• I've heard that floppy disks could also lose data if they were placed near something magnetic, like speakers, if they are strong enough. Is that possible? – lilKriT Jul 8 at 20:04
  • @lilKriT: sorry, I can't judge about that. It sounds plausible at first glance. But at the same time, the falloff is 1/r^3, so the magnetic field gets small very fast. – Thomas Weller Jul 9 at 5:13
  • That's what I thought. But if you would literally try to rub a floppy with a magnet, that could do it I think. – lilKriT Jul 11 at 3:08
  • I ran a long copy on an SSD a few years ago. The rather dusty drive controller overheated and the SSD data was corrupted. So I'd say only if the storage itself becomes damaged by the copy – mdoar Jul 23 at 23:01
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Another possibility: in ext[234], if the filesystem is mounted with the atime option enabled, the inode (not the file) can be damaged. Maybe something similiar can happen in NTFS.

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Generally, copying wouldn't harm the original file.

It would be possible that the resulting file arrives corrupt, as a result of a transfer error, be that on the cable, the resulting device, a RAM error, etc.

However, even if when you read the source file into memory, it gets corrupted (and yes, that can corrupt your transfers every time), it should not touch the original file (it doesn't need to write back into disk what is already there).

Thomas makes a good point that while reading the file you may be changing its access time metadata, and that might lead to corruption (quite unlikely imho, and perhaps affecting a different file than the one being read)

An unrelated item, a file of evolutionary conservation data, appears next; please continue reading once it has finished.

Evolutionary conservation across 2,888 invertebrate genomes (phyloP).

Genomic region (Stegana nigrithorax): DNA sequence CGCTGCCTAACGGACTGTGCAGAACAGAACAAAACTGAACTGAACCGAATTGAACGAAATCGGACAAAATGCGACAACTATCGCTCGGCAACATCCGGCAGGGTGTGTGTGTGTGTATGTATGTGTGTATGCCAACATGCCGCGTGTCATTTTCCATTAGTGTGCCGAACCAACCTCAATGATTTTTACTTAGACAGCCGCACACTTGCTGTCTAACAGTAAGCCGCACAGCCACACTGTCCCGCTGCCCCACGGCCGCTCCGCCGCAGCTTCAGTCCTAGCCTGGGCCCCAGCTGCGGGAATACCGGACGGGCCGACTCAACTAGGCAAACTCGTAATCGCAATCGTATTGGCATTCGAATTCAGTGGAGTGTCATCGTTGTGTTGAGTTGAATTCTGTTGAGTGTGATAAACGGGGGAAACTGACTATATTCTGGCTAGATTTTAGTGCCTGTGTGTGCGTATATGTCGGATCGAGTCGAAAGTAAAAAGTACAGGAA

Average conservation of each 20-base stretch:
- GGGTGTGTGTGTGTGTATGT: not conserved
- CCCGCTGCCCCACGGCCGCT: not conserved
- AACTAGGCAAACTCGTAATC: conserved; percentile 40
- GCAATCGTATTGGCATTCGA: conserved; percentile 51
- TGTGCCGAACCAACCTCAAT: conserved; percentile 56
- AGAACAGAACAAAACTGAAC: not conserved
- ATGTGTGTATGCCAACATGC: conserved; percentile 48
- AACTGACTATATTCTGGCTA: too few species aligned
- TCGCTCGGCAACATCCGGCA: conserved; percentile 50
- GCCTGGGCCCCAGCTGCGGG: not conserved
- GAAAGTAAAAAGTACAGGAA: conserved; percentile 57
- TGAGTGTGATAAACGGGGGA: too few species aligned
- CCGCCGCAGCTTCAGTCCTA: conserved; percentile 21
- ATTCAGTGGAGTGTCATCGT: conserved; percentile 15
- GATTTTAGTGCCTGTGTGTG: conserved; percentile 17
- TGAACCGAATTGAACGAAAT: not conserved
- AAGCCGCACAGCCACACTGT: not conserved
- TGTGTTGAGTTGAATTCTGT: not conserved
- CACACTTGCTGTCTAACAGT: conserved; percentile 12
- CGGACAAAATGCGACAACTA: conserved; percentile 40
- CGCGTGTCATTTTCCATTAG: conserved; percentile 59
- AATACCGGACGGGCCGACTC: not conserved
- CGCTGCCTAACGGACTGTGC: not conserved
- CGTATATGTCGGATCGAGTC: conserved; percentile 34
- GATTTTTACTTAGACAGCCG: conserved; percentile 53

It may be more probable that the data was already damaged, and it is only being noticed when you try to read it (which should then cause a copy error as well).

When compared with moving data, copying to a different device, the process will be copy + delete. Here there are two approaches here when dealing with multiple files: The program could copy all the files, then remove the source ones, or it could copy and delete each file as-it-goes (or even per-folder!). If the files are only deleted at the last step, there is no data loss. On the other hand, if the files were moved individually, you would not actually corrupt the files, but you would end up with only some of the files on each device.

When moving files on the same partition, you will actually be changing the pointer to the file data from one location (file path) to another, so the file contents shouldn't be expected to be corrupted, either (of course, if that pointer itself gets corrupted, that would be quite bad, although the risk of certain few bytes corrupting is quite small).

PS: Changing the mode back and forth is probably resetting the mode, this makes me think that it is not properly reset when connecting as it should. This may be solved in the future with a firmware upgrade. In the meantime you probably want to set a different mode as the default, so you only need to do a single switch.

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  • Unfortunately, there's no option to change the default mode. I figured out setting it back and forth resets it, that's why I do it. And that's not even the end of weird stuff. If I use exactly the same cable (or any other) with adapter on USB-B slot - it works perfectly fine. It only happens with usb-c. At this point I'm thinking that it might be on windows side, making my phone "think" that "this is not a proper usb-c device" or something of that matter. – lilKriT Jul 9 at 1:26